According to Elizabeth Parisian and Saqib Bhatti of the Roosevelt Institute, the decision by pension funds to invest in hedge funds some years ago has had disastrous consequences, ultimately resulting in subpar returns for the pension funds and paying billions in undeserved fees to hedge fund managers.

The new report from the Roosevelt Institute is titled “All That Glitters Is Not Gold”, and takes a closer look at whether hedge funds have provided U.S. pension funds better and less correlated returns as promised, and also tackling the question are hedge fund fees adequately disclosed and as high as many critics suggest.

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Methodology of the study

Parisian and Bhatti analyzed 11 U.S. public pension funds investments in hedge funds. With publicly available data and data given by the pension funds, the authors undertook a  year-­by-­year comparison of hedge fund net returns and total fund net returns for each pension fund. The study also compared the hedge fund rates of return to fixed income net returns for each pension fund to figure out whether hedge funds actually came through on their promise of uncorrelated returns and if less expensive fixed income strategies actually offer better net returns.

Hedge fund fees are not completely reported or fully accounted for, so Parisian and Bhatti used industry standard fee structures such as management and incentive fees then projected actual fees charged by hedge fund managers based on earlier statements of net return to investors. These figures are not exact because of lack of transparency with hedge fund fees, but are certainly close enough to come to a conclusion regarding the hedge fund investments by pension funds.

Key findings regarding pension fund investments with hedge funds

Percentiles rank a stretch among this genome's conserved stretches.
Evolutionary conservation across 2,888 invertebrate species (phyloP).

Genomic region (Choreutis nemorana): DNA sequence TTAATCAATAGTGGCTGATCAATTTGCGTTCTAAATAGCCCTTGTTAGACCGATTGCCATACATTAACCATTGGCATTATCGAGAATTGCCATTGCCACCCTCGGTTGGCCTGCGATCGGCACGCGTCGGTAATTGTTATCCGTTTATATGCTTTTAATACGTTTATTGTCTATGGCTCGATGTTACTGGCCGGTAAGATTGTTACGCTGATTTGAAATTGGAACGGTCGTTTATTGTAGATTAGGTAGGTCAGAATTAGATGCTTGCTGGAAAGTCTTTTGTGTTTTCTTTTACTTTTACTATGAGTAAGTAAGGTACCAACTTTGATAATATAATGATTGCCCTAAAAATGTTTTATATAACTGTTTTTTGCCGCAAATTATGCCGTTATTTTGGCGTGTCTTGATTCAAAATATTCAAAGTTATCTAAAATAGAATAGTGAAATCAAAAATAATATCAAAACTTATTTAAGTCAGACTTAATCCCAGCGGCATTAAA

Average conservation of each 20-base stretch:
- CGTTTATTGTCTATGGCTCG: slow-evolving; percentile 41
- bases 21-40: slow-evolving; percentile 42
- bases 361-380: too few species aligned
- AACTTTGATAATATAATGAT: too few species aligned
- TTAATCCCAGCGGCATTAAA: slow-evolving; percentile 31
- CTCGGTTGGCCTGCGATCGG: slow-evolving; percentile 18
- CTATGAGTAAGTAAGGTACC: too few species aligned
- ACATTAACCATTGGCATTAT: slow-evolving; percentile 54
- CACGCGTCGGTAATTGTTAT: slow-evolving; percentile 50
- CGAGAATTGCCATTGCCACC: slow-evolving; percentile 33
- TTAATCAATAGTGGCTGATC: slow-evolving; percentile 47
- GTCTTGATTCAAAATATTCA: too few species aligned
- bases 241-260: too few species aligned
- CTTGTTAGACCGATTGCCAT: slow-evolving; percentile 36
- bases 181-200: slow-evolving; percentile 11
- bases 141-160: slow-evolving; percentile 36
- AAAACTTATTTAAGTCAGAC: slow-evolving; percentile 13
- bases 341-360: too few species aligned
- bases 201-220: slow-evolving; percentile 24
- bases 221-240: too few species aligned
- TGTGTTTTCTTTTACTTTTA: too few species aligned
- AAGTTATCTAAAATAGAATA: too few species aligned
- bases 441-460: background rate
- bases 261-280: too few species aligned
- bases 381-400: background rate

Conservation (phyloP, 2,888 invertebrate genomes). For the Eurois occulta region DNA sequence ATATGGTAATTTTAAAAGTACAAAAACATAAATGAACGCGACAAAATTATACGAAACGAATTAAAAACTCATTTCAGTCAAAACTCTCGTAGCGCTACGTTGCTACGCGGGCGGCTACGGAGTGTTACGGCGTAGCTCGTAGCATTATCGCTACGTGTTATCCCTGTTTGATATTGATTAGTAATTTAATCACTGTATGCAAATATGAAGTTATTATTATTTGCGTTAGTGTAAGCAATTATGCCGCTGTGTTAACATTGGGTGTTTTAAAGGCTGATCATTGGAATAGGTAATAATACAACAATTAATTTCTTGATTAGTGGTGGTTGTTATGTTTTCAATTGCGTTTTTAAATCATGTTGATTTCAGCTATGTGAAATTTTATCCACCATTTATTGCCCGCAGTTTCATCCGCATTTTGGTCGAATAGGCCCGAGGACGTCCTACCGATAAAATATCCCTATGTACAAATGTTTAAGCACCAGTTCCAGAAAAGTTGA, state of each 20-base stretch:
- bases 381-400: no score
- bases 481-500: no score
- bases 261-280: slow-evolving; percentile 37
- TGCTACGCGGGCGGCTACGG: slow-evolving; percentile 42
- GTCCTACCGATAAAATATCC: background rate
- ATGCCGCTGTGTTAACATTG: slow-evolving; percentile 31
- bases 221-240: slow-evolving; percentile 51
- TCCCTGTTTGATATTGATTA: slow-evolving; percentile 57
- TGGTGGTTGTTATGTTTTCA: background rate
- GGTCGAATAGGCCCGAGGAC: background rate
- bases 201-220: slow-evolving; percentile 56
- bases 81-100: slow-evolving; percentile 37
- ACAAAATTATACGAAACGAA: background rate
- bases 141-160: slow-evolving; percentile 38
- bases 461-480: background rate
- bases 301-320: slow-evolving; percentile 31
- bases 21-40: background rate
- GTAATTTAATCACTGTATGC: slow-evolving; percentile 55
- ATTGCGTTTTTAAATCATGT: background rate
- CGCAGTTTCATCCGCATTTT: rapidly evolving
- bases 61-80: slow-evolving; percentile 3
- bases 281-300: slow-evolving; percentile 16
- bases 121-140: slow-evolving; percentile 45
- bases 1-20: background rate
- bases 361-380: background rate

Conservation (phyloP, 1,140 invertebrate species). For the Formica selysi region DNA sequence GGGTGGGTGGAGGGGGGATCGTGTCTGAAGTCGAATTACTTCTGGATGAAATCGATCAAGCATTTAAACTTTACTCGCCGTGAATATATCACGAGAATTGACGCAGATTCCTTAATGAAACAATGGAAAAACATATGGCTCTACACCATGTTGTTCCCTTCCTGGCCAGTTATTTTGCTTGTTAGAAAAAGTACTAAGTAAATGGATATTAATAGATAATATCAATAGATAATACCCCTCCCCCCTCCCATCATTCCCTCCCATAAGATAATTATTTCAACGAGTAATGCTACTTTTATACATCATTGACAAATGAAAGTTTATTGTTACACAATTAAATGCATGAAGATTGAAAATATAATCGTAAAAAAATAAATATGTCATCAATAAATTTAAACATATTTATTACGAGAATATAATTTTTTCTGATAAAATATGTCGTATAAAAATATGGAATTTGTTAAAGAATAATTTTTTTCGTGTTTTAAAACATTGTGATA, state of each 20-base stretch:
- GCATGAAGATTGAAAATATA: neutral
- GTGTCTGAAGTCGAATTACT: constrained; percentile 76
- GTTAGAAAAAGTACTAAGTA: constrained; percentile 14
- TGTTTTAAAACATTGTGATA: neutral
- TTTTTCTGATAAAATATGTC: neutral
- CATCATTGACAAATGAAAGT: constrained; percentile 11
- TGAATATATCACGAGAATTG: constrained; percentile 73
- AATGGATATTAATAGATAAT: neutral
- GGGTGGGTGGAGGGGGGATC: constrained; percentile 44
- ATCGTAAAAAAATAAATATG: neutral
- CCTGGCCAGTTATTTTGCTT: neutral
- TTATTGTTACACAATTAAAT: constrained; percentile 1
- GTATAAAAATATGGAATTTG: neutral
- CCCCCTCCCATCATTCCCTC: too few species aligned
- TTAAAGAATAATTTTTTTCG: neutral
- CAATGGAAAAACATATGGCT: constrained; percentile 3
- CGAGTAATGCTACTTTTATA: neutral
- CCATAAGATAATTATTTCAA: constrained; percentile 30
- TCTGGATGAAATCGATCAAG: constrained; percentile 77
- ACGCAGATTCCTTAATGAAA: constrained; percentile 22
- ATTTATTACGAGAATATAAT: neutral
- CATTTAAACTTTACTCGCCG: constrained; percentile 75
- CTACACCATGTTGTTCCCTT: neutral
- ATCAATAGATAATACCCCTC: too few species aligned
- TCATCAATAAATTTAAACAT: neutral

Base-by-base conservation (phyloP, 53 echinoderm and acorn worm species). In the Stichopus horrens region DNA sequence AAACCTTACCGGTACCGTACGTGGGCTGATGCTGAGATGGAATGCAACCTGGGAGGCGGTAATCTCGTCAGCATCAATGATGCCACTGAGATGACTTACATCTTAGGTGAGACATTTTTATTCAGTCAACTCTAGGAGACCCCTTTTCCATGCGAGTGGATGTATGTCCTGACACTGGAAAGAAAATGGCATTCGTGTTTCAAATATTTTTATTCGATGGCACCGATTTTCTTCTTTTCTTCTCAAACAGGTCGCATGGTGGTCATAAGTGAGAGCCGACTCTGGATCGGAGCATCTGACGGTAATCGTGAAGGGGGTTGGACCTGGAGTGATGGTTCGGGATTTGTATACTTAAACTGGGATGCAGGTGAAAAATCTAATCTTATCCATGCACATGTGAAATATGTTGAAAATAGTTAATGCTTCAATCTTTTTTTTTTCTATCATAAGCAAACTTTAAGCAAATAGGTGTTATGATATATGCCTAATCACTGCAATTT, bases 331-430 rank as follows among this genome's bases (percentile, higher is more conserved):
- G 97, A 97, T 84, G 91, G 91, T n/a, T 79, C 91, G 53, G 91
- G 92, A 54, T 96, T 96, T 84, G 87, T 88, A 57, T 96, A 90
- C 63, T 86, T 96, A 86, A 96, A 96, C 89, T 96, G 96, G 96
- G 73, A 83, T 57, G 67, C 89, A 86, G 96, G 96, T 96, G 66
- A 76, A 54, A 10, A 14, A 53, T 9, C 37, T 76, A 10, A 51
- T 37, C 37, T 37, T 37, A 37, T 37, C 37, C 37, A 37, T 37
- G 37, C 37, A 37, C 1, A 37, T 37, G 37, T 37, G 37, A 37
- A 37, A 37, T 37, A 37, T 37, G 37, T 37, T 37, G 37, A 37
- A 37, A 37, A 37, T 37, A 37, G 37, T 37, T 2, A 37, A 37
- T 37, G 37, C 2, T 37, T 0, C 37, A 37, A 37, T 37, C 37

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The results of this study show that hedge fund investments failed to deliver any significant benefits to the group of 11 pension funds studied. In specific:

  • Hedge fund net return rates were less than the total fund returns for close to 75% of the total years reviewed, leading to an estimated $8 billion in lost investment revenue by the 11 pension funds. Moreover, hedge fund managers charged an estimated $7.1 billion in fees to the pension funds over the period reviewed. The data showed that on average, the pension funds were paying a staggering 57 cents in fees to hedge fund managers for every dollar of net return to the pension fund.
  • Although hedge fund managers tout both uncorrelated returns and downside protection, it turned out that 10 of the 11 funds reviewed in the study saw significant correlation between hedge fund and total fund performance.

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Recommended next steps for pension funds

Parisian and Bhatti suggest that every pension fund involved with hedge funds undertake a thorough asset allocation review to consider less expensive and more effective methods of diversification. The asset allocation review must include a full analysis of past performance of their hedge fund investments, as well as a wide-ranging comparison to lower-­fee alternatives.

It is also important for pension funds to require full fee disclosures from hedge fund managers and consultants, including complete disclosure of historical investment management and incentive (carry or profit sharing) fees charged by hedge funds.

Finally, the report highlights that pension funds should also work toward instituting legislative policies that mandate full fee disclosure by hedge funds.

See full report below.